At the amazing rate of the evolution of technology, we could only expect this invention to appear, sooner or later. Engineers from the Columbia University have created an accessory connected to your smartphone which allows you to test yourself for sexually transmitted diseases with just a finger-prick.
All around the world, traditional tests for such diseases take even days to return results from the laboratory. However, the new device can detect syphilis or HIV in just 15 minutes. First country where the engineers tested their contraption was Rwanda, because of the high rates of STDs being transmitted from mother to child, but the researchers are positive it might ease access and facilitate diagnoses in any other areas battling diseases around the world.
The inventors are sure this kind of technology would be welcomed in the United States as well, even though it is one of the most developed countries, with numerous hospitals in each city. The reason is the recent trend of providing medical assistance outside hospitals, and this device allows people to catch diseases in a more private and convenient environment.
Chief author of the invention, Samuel K. Sia, who is a biomedical engineering professor at Columbia, presented his vision of a proactive and preventative medicine, catching diseases with the help of technology. Therefore, the smartphone accessory’s capacity is to replicate the lab-based diagnostics for the HIV and for the two markers of syphilis, all in one single-test form. All its power is drawn from the smartphone battery, which is one feature increasing its availability in Rwanda, a country where electricity is not always at hand.
The inventors focused on testing syphilis and HIV in particular because the World Health Organization (WHO) has stressed them as priorities in finding a quick result. They are also the two serious health conditions which have the ability of passing from mother to child in the womb. WHO’s dreadful statistics show that each year, approximately 1.5 million pregnant women around the globe are infected with active syphilis. Left untreated, as is the case of half of these women, STDs can lead to stillbirth, miscarriages and other harmful conditions.
The list of the diseases which can be diagnosed by the smartphone accessory is conditioned by the seriousness and the level of treatability. That’s why HIV and syphilis were the first, and Sia explained that other STDs and other non-STDs are on the list.
Sia and his team of researchers set out a trial for the accessory in Rwanda, with almost 100 pregnant women participating in it. The details of the testing were published on Wednesday in Science Translational Medicine. All the women were enlisted after finding out about the project by word of mouth, and they received consent from the local clinics. The team received a lot of support from different partners, such as the local Ministry of Health, the Rwanda Biomedical Center, and the Institute of HIV Disease and Prevention and Control.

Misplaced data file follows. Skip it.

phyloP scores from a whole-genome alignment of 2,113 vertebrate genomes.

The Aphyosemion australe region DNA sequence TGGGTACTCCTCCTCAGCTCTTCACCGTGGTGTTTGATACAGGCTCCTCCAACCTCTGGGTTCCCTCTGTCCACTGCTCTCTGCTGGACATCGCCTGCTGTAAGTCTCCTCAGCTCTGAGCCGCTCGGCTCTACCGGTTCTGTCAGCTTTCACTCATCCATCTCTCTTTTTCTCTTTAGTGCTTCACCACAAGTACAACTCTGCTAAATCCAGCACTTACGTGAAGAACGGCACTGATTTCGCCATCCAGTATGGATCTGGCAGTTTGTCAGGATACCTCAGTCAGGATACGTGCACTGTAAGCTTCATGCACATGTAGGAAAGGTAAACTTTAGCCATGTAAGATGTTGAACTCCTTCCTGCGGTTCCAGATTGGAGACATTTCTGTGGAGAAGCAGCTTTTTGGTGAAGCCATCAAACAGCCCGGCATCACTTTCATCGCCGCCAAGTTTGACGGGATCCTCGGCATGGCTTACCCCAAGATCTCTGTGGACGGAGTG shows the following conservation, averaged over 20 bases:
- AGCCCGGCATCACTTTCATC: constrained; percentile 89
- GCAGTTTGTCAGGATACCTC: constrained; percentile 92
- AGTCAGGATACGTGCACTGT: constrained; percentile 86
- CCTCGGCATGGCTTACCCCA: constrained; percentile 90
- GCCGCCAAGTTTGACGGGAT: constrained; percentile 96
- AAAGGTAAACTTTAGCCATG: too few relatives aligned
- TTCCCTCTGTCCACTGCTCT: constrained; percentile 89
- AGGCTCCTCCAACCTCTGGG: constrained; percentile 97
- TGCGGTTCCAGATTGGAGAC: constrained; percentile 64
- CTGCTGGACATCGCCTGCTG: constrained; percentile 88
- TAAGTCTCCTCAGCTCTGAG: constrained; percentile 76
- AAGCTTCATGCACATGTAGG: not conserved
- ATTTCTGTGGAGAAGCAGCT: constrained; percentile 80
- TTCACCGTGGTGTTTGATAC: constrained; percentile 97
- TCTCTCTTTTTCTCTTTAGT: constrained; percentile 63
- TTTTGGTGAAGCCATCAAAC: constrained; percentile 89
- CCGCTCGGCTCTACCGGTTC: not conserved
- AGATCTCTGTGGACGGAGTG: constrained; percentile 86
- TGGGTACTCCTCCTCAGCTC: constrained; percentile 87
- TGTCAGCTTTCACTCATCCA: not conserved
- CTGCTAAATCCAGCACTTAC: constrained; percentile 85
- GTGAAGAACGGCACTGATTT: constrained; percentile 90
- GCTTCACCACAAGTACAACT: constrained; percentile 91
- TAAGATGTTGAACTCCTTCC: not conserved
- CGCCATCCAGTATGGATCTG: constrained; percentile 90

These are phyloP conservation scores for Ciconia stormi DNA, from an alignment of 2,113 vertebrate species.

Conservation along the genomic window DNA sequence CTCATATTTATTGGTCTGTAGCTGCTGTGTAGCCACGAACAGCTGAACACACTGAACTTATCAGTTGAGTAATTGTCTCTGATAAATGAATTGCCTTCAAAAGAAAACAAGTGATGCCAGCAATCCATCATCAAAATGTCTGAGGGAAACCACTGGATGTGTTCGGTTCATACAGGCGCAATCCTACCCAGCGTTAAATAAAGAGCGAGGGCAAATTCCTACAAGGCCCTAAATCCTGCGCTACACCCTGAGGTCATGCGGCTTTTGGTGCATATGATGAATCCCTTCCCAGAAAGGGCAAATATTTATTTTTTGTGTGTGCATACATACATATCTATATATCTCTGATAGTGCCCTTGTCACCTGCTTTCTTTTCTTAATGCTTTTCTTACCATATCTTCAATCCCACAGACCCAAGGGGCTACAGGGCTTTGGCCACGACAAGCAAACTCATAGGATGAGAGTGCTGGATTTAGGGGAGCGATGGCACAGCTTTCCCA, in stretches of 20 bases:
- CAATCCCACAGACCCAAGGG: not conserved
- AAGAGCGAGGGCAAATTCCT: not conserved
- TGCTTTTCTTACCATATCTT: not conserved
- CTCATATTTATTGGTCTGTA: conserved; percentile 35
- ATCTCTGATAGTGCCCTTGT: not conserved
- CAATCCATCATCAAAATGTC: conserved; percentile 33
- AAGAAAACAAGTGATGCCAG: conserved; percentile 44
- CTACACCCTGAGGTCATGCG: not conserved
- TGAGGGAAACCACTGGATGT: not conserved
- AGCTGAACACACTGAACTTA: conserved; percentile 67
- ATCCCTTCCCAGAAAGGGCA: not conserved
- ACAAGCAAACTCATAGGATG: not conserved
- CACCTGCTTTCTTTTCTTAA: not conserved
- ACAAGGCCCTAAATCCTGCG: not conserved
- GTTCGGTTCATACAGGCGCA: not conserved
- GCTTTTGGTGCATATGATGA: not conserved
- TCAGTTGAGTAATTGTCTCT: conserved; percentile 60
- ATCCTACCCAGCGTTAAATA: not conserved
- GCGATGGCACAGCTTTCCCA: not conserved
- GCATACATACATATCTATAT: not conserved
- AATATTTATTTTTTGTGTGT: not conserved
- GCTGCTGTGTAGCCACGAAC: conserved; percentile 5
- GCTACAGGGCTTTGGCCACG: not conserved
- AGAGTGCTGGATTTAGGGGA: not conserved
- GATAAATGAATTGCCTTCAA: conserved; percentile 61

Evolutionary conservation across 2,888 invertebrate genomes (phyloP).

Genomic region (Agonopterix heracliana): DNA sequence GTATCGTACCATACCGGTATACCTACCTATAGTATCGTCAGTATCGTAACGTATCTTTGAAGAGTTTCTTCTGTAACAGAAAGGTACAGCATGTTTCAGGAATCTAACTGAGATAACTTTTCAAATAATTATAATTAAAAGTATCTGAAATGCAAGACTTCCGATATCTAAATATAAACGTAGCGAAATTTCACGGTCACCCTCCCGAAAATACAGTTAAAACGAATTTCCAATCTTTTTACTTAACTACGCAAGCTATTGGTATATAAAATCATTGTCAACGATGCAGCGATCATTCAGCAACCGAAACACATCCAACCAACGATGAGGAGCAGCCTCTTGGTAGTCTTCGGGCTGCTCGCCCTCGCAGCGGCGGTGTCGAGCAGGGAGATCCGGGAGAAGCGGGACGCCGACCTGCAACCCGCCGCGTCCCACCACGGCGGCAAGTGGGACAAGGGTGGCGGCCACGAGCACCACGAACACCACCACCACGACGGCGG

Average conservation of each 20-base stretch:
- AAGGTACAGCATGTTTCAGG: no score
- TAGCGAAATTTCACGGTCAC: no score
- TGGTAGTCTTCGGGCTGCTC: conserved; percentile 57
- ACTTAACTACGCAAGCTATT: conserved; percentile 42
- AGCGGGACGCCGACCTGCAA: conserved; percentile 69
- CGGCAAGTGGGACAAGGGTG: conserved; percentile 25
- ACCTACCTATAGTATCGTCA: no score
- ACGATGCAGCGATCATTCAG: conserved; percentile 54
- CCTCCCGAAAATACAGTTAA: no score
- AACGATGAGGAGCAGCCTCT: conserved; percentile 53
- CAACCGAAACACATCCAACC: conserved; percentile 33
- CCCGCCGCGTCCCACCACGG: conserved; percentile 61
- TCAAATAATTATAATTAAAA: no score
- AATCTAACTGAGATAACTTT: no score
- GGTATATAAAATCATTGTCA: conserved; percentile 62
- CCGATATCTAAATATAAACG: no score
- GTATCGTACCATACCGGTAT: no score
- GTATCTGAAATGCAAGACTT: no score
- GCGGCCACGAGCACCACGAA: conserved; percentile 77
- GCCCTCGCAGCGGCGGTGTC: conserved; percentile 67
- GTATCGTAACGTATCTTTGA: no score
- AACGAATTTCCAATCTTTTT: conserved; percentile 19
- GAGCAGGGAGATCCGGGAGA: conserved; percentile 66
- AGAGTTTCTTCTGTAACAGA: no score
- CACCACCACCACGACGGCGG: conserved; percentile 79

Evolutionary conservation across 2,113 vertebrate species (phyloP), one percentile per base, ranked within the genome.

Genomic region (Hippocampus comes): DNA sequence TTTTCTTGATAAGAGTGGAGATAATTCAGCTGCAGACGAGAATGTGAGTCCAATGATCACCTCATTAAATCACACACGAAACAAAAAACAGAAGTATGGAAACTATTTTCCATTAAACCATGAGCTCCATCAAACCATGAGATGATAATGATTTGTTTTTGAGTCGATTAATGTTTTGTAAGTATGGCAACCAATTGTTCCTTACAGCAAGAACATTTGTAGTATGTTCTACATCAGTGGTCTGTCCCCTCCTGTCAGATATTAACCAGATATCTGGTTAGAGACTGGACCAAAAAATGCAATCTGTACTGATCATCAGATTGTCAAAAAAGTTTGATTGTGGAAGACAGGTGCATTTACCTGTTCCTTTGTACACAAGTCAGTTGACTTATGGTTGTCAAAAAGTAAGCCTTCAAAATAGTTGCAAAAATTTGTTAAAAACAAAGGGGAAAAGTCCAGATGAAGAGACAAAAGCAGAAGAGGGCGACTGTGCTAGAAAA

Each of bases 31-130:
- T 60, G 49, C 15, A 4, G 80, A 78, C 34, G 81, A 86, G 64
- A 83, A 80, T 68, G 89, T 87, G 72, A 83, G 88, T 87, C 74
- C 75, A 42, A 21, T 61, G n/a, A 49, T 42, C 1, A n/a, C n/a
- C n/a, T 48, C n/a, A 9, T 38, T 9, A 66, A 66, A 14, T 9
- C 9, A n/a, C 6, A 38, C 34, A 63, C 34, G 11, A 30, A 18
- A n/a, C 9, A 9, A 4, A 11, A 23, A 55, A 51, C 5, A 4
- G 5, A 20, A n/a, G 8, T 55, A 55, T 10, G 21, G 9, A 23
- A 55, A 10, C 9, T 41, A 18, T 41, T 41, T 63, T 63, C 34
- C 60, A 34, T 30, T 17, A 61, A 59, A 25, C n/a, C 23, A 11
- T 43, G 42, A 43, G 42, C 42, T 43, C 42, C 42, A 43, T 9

The headquarters of the trial were health care facilities in Kigali, the capital of Rwanda, and the researchers targeted the most affected areas of the country, where HIV and syphilis rates are the highest. In an email interview with the chief of the local Ministry of Health, Sabin Nsanzimana, he praised the usefulness of the device, appreciating its settings: quick, easy to use, and cheap. He is positive this technology will be able to save lives.
The results of testing the device showed how accurate it was: 92 to 100 percent for sensitivity, in tests that were true-positive, and 79 to 100 percent for specificity, for tests that are true-negative. Out of the total number of participants, 97 percent reported complete satisfaction, naming the easy procedure and the fast results as two important features in such cases.
However, Sia is still worried about patient privacy and information security, even though the patient satisfaction rates were so high. The device is the size of a USB, attaching to the smartphone through the audio jack, but after testing the patient, a memory chip needs to be plugged into the accessory, which is where the results are actually stored. Sia believes that accurate interpretation of the results and keeping them secure is top priority.
In spite of these legitimate concerns, Sia is positive that, taking the right precautionary measures will add to the pros of having such accessible blood tests at hand. Another pro is the fact that the accessory is just $34, compared to the price of an ELISA equipment, which is more than $18,000.
The team is sure of the potential of testing all sorts of other diseases, such as looking for cancer and diabetic markers, or even measuring hormone levels. They look forward to being part of the trend which revolutionizes the way we look at the health care system, transforming it for the better.
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